This data mainly came from the olpc community belgium
In the EU and EU member states, stress that olpc brings programming back into the classroom, or learning kids to learn.
- OLPC's mission of learning kids to program = learning kids to learn is as important as bringing an open source, open community, open software, open robotics laptop: programming is disappearing from the curricula, much to the frustration of the ICT teachers and specialists at the cabinets. It is up to the school-networks, organising education in the country - to come up with a vision around ICT. Because of lack of real ICT teachers who feel at ease with programming, this discipline disappears or has has disappeared. In Uruguay, programming has become compulsory as per http://newsroom.cisco.com/feature/1240339/Network-Trailblazer-A-Conversation-with-Nicholas-Negroponte-Founder-One-Laptop-per-Child?utm_medium=rss . In Europe, teachers try to hide away stating that the teachers all use powerpoint, word, excell etc. in their classroom, kids have to surf to a website to make additional exercises and learn themselves about google+, facebook etc, and this would be "Informatics". Of course this is not programming: analysing a problem, dissecting it into sub-problems, solving them and then bringing them all together. So: In the EU and EU member states, stress that olpc brings programming back into the classroom, or learning kids to learn. --SvenAERTS 16:45, 24 March 2014 (UTC)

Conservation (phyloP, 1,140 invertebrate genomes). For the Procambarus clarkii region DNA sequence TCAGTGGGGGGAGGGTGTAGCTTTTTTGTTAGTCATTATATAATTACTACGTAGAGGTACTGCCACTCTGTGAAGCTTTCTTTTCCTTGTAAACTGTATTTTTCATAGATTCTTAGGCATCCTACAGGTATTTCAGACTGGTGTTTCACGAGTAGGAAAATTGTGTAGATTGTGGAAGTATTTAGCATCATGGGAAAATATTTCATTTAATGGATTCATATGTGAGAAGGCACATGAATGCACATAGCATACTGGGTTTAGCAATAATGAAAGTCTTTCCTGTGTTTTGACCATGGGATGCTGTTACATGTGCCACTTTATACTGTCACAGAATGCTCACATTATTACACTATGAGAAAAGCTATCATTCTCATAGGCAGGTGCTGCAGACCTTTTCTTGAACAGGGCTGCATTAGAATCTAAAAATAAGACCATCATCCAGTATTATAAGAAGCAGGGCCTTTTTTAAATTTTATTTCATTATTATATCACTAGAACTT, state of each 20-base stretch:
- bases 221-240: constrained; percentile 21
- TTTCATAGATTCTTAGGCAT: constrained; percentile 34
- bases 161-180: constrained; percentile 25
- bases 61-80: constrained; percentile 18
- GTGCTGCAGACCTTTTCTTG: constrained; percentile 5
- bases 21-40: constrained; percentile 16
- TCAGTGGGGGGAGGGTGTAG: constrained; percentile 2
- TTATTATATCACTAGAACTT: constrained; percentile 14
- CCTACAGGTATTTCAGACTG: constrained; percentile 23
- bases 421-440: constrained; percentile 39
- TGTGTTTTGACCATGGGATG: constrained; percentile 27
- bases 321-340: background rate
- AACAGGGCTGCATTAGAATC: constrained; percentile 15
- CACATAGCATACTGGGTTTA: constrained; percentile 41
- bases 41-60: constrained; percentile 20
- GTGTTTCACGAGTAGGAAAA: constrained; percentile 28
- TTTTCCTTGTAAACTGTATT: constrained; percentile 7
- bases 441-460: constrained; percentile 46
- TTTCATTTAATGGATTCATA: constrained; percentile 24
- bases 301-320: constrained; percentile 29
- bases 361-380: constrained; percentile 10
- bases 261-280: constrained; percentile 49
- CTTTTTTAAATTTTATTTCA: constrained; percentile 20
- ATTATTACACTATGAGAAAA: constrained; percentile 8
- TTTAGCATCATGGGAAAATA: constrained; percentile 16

In the EU prepare and inculcate enough time for sensibilization, capacity building, finding grant forms as the money is there but you have to be organized
- We have very complex educational landscapes: many players organise education in a country. So a lot more attention has to be given to the "information, sensibilisation, capacity building phase" than in e.g. Uruguay, Peru, Rwanda, where the Ministry of Education runs the whole educational landscape basically. Nicholas NEGROPONTE also gives this as the main reason why the educational landscape in the USA is so slow in picking up the XO-XS: Negroponte: The U.S. is a much harder problem. The system itself is part of the problem. Last I looked there were 15,000 school districts. How do you deal with 15,000 districts? You can’t really make the kinds of changes we found ourselves able to do in Ethiopia, Rwanda, Uruguay or Peru. So it’s a harder problem, the way it’s organized the way it’s financed. More: http://newsroom.cisco.com/feature/1240339/Network-Trailblazer-A-Conversation-with-Nicholas-Negroponte-Founder-One-Laptop-per-Child?utm_medium=rss
--SvenAERTS 16:45, 24 March 2014 (UTC) - More: Deployment
In the EU there is enough money, but you / we HAVE to get organized and follow the calls for proposals and tenders on the websites of the DG Education and our national Ministries of Education
--SvenAERTS 16:53, 24 March 2014 (UTC)